KUALA LUMPUR: The Kuala Lumpur Declaration on Combating Transnational Crime will see an expansion of cooperation among Asean members on sea piracy.
Indonesian police chief General Badrodin Haiti said the adoption of the declaration will also address non-traditional maritime security threats such as maritime terrorism, climate change and illegal unreported and unregulated (IUU) fishing.
This, he said, would be a “renewed document” compared to the Asean Declaration on Transnational Crime adopted in 1997, which only mentioned sea piracy.
“It is hoped that our collaboration with other member states in this area will be enhanced, especially with the Philippines, Malaysia and Thailand.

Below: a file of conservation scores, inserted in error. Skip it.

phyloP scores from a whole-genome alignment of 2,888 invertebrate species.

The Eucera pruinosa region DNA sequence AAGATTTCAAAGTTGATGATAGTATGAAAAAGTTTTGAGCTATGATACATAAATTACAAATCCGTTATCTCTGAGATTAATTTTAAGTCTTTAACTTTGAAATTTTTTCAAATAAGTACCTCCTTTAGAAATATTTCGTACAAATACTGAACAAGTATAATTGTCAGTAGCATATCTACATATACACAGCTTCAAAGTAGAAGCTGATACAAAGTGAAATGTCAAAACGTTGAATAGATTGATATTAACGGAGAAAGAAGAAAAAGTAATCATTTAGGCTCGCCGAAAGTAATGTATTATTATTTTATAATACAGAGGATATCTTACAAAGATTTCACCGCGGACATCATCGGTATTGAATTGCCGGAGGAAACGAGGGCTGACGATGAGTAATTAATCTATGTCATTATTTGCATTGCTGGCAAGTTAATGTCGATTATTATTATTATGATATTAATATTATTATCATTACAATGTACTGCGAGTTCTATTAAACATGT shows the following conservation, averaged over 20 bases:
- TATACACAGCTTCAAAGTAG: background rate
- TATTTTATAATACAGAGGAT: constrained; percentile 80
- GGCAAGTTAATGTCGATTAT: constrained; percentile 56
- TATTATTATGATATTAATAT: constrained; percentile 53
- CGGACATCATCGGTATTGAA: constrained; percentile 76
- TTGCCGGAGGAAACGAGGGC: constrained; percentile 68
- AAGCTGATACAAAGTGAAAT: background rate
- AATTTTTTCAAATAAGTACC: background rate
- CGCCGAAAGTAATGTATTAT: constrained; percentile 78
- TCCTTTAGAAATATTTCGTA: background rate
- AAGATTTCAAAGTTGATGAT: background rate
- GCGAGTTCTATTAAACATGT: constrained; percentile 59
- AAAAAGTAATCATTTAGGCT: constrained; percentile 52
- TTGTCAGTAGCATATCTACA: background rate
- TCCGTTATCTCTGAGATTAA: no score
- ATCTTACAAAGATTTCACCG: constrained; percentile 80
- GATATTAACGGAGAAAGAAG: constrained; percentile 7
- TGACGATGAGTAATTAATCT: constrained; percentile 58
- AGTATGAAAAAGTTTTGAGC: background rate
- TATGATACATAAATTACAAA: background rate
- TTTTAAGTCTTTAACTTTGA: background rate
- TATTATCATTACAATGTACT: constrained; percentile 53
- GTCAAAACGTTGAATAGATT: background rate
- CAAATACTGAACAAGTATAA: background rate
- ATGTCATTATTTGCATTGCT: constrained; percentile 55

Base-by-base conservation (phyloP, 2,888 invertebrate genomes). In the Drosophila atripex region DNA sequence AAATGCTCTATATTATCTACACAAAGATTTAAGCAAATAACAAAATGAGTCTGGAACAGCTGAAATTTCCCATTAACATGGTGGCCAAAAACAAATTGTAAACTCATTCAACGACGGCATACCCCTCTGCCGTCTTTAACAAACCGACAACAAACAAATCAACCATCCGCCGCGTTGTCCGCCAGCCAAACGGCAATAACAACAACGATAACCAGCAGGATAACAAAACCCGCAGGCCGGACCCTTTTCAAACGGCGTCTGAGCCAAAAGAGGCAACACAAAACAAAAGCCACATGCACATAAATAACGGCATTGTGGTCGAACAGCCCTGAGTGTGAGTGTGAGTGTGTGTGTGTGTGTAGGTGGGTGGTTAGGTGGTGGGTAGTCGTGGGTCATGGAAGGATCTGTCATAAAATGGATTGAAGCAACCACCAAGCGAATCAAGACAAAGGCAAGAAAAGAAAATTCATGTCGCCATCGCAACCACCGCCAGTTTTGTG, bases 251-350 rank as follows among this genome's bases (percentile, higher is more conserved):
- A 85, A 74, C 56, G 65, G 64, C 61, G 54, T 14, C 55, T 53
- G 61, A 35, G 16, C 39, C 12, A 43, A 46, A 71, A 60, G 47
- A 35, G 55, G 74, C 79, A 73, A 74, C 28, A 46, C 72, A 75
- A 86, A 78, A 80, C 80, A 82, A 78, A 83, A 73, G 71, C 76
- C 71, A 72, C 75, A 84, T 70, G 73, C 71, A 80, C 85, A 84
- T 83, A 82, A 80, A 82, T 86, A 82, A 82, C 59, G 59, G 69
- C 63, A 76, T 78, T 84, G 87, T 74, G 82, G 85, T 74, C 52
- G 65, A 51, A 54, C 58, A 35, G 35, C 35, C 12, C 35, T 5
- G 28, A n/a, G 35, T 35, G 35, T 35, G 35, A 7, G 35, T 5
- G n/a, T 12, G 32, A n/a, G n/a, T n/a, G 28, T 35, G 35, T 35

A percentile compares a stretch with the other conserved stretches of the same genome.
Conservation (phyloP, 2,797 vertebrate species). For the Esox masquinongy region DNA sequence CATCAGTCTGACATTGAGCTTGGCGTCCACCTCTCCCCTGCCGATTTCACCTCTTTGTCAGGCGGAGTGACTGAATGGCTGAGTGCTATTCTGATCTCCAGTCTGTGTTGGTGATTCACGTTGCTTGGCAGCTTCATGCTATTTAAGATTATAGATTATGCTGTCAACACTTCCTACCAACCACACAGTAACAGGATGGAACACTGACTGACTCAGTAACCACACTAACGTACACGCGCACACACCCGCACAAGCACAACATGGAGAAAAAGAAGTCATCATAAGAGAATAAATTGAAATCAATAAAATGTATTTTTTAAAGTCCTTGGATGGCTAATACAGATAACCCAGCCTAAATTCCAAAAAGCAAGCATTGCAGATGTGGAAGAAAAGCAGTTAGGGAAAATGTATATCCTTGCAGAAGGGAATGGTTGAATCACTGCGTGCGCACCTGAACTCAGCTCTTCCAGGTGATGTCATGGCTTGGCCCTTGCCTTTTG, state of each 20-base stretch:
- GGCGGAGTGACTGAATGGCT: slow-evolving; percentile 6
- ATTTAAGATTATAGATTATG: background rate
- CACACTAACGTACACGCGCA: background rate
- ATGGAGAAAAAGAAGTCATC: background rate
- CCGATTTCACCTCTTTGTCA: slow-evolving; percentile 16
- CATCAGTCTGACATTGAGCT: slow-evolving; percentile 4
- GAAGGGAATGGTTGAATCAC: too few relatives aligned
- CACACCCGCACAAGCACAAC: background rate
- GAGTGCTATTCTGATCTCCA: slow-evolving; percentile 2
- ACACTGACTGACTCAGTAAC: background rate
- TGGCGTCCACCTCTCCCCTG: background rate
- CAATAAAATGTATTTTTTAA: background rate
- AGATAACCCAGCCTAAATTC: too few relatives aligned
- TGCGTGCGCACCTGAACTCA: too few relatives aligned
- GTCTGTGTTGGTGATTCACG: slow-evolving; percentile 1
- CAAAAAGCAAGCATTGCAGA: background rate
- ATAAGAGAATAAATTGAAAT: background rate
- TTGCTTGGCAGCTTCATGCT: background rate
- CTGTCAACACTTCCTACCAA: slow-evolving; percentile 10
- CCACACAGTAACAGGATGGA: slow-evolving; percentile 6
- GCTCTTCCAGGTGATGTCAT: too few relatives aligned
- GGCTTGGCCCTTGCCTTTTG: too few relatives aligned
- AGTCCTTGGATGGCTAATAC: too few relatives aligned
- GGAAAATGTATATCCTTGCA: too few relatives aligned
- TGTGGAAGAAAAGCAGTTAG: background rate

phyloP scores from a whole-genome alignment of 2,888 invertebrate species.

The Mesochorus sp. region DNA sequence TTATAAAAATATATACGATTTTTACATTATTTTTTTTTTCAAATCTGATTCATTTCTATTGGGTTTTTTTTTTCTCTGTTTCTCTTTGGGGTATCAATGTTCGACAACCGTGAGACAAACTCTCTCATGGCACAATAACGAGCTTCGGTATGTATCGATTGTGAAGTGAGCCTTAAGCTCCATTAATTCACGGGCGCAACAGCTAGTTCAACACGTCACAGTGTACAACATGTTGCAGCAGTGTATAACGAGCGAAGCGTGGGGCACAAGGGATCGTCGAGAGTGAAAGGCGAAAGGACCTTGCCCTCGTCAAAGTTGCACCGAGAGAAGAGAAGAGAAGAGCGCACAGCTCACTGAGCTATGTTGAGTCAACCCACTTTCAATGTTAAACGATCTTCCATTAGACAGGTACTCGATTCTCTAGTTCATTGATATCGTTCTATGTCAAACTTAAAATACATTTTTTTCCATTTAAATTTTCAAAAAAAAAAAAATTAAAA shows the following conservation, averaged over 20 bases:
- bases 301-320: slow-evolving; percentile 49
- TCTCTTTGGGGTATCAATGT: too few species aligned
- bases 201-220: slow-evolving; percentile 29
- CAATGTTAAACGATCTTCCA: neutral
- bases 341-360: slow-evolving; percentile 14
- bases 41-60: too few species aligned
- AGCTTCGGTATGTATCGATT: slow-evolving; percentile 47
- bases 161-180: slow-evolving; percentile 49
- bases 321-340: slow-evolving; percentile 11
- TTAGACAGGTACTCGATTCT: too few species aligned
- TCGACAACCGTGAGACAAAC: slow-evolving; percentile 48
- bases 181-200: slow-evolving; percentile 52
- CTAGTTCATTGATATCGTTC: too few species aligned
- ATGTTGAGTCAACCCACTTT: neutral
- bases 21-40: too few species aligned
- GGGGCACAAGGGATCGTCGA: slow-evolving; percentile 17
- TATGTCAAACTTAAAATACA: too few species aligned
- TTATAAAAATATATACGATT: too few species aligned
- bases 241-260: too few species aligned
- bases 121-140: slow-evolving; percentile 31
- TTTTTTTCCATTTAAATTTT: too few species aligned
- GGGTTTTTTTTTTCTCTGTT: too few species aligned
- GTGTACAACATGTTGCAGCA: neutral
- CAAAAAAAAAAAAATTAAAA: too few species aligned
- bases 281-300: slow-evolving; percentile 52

“We will also discuss IUU fishing in-depth. There were some issues with Thailand on IUU fishing which we hope to (resolve),” he said when met at the Asean Ministerial Meeting on Transnational Crime.
Badrodin said the inclusion of two new areas in the Kuala Lumpur declaration, namely, wildlife and timber trafficking, was timely.
The other areas to be focused on in terms of cooperation are trafficking in persons, cybercrime, economy-related crime, money laundering, and smuggling of arms and drugs.